Gassiness may be natural and normal, but that sure doesn't make it pleasant. If you're like most people, your body produces 1 to 4 pints of gas daily, says the National Digestive Diseases Information Clearinghouse, usually as a result of swallowed air or the breakdown of undigested food. If you're prone to gas or gas-related symptoms, such as bloating and abdominal discomfort, eating certain foods and avoiding others can help. Discuss severe or long-lasting symptoms with your doctor.
If you're concerned about gas during or after fine dining, rice may be your best menu pick. Most starchy foods, including potatoes, corn, wheat and beans, stimulate gas production during digestion, says the NDDIC. Rice, however, does not. Whole-grain varieties, such as brown, basmati or wild, are the most nutritious varieties. To reduce gas associated with an upset stomach, choose white rice. The higher fiber content in whole-grain rice stimulates digestive function, which can worsen your symptoms.
Non-Gaseous Fruits and Vegetables
Fruits and vegetables are invaluable parts of most healthy diets, but certain varieties can cause or exacerbate gassiness. If you're feeling gassy and bloated, avoiding baked beans and cruciferous vegetables, such as broccoli, cabbage and Brussels sprouts can help, says the Mayo Clinic. Apples, pears and peaches can have similar effects. Nutritious, non-gaseous alternatives include bell peppers, green beans, mushrooms, tomatoes, blueberries and melon. If your symptoms derive from a digestive disorder, such as colitis, cooking fruits and vegetables can help by reducing their gaseous properties.
Lean Meats, Eggs and Fish
Because meats, eggs and fish are naturally devoid of carbohydrates, your body does not produce gas during digestion. To avoid gas-related symptoms, such as heartburn and bloating, avoid fatty meats, such as steak and bacon, and use low-fat cooking methods, such as baking, broiling and poaching. Fatty foods delay stomach emptying, according to the Mayo Clinic, which makes you feel stuffed and uncomfortable. Lean meats, fish and eggs also provide protein-rich alternatives to dairy products, which cause gassiness if you're intolerant to lactose -- a naturally occurring sugar in cow's milk.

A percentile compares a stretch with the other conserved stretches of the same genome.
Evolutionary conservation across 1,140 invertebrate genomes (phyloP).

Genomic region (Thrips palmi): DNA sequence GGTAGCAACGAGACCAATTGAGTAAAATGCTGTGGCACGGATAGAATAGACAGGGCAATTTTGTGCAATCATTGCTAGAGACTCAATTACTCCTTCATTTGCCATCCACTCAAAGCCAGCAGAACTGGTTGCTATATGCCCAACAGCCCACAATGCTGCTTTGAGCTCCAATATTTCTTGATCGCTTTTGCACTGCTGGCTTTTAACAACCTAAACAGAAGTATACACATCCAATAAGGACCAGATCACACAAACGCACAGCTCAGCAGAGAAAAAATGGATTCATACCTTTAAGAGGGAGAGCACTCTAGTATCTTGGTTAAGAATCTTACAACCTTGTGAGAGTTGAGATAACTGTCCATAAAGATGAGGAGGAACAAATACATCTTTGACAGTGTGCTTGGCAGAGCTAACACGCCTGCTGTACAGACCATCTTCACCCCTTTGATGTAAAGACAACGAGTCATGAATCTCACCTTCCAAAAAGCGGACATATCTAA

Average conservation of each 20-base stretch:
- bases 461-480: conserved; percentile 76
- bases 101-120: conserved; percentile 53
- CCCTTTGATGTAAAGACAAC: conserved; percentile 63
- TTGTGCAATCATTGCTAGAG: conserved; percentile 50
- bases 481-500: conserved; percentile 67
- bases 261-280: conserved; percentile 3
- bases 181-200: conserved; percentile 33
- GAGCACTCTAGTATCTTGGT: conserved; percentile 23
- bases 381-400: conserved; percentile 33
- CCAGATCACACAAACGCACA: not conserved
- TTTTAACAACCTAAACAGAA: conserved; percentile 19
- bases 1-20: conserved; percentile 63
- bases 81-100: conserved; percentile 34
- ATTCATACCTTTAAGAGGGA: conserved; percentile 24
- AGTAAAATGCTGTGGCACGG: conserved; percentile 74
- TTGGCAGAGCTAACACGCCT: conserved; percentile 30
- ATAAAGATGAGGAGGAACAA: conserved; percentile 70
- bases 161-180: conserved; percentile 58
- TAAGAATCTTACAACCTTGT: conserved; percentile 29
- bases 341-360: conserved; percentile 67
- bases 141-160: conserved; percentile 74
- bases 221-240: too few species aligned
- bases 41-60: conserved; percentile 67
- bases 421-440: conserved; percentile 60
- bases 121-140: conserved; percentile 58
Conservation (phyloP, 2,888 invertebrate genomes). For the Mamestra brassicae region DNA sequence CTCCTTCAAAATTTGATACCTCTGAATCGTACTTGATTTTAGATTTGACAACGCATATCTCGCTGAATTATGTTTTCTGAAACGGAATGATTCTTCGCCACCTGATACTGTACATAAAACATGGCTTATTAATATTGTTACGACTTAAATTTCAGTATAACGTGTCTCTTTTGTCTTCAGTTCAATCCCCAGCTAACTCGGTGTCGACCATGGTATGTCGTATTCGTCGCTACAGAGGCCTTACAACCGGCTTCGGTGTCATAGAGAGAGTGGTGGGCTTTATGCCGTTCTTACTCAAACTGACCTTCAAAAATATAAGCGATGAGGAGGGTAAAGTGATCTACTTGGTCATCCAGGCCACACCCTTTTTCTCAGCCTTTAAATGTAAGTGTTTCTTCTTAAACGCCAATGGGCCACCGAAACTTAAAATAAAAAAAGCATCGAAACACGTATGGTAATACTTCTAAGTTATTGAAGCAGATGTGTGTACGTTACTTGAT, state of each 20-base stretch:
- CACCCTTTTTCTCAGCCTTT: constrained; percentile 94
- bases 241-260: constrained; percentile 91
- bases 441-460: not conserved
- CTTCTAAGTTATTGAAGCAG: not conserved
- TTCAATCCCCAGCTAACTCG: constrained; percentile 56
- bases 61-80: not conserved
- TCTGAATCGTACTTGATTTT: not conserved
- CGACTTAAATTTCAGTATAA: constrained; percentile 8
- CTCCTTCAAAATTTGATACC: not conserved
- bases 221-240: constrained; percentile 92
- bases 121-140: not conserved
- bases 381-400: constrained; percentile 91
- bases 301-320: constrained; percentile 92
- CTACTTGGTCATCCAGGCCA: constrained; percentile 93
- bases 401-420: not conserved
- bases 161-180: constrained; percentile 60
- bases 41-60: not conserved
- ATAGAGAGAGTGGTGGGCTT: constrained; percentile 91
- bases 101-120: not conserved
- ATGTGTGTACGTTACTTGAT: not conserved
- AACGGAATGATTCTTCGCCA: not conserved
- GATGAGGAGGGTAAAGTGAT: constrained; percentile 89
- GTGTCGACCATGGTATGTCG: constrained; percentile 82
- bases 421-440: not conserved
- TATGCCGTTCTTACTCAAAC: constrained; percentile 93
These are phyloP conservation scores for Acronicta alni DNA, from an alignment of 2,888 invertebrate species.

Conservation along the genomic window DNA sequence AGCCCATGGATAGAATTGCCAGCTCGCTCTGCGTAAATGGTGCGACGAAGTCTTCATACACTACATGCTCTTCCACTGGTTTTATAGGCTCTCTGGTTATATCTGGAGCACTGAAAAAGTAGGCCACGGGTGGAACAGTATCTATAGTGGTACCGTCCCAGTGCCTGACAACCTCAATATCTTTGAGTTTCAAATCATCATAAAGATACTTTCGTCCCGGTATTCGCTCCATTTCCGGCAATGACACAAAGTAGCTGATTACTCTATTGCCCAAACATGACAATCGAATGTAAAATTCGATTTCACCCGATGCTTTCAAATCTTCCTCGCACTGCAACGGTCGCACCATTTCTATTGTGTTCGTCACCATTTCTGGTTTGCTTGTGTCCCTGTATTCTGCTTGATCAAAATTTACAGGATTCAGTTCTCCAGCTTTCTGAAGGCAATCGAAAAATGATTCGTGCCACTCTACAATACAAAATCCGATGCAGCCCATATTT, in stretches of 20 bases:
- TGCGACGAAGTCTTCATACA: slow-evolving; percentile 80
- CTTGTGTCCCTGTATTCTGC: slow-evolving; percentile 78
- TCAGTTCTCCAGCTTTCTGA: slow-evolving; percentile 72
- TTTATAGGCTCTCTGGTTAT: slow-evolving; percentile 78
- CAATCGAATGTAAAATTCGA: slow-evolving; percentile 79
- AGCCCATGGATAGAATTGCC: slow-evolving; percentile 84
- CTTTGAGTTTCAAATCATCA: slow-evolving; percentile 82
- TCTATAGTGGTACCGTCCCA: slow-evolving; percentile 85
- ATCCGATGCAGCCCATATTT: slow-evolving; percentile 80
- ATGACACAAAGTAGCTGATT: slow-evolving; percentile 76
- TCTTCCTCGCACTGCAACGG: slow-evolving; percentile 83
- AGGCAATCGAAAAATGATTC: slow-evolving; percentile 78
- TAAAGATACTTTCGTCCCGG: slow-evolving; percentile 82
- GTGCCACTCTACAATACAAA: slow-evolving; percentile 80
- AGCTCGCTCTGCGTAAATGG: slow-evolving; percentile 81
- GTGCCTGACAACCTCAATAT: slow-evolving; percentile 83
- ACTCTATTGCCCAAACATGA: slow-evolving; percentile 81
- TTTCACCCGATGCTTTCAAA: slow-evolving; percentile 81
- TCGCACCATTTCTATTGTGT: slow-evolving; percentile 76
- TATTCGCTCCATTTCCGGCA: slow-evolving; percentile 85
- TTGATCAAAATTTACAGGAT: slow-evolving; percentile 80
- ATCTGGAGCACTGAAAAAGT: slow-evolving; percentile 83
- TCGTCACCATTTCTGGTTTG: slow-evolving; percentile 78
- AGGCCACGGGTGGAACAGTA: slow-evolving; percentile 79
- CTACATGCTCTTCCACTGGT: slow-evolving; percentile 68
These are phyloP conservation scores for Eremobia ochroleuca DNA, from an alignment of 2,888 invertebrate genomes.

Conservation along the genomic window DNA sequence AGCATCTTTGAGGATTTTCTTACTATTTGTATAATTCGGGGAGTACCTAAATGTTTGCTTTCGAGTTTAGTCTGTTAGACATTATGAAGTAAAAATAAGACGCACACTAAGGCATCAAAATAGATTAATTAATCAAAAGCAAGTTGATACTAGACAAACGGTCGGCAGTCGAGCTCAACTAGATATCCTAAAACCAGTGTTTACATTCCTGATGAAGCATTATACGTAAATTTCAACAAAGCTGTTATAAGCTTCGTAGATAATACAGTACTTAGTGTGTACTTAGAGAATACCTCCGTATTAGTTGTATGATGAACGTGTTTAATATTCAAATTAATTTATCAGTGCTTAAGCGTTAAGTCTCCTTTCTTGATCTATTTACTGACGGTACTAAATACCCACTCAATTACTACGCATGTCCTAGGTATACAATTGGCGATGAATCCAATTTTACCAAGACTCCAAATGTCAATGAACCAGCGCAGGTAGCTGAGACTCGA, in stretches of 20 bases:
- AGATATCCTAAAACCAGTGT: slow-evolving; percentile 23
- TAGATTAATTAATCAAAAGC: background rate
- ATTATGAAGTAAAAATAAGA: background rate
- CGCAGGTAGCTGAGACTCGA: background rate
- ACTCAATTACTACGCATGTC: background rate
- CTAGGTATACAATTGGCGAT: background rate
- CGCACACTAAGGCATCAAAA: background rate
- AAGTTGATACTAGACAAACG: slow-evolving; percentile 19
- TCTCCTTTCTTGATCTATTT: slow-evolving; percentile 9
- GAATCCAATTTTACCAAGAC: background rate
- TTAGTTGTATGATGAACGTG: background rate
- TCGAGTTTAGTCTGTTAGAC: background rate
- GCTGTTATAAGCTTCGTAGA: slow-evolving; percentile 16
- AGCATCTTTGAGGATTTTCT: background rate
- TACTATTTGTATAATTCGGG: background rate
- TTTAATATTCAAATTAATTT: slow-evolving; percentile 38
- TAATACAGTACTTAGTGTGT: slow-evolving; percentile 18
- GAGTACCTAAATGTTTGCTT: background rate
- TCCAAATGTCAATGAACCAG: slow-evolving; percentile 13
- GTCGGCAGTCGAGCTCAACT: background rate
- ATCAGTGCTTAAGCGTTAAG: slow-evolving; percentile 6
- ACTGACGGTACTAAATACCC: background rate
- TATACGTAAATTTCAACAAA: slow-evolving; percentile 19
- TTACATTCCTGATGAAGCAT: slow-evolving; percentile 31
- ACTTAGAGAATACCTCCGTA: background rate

Yogurt and Kefir
Yogurt and kefir are cultured dairy products that contain probiotics, friendly bacteria that can help restore balance in your digestive tract. As a result, many people with lactose intolerance can digest yogurt with ease, according to the NDDIC. The helpful bacteria may also reduce gassiness related to irritable bowel syndrome, diarrhea and colitis. For best results, choose yogurt and kefir that list live active cultures, such as lactobacillus and bifidobacterium, as ingredients.
- National Digestive Diseases Information Clearinghouse: Gas in the Digestive Tract
- Mayo Clinic: Bloating, Belching and Intestinal Gas: How to Avoid Them
- Mayo Clinic: Ulcerative Colitis: Lifestyle and Home Remedies
- National Digestive Diseases Information Clearinghouse: Lactose Intolerance
- National Center for Complementary and Alternative Medicine: Oral Probiotics: An Introduction
August McLaughlin is a health and sexuality writer, podcast host and author of “Girl Boner: The Good Girl’s Guide to Sexual Empowerment” (Amberjack Publishing, 2018). Her articles appear in DAME Magazine, Cosmopolitan.com, the Huffington Post and more, and she loves connecting with readers through her blog and social media. augustmclaughlin.com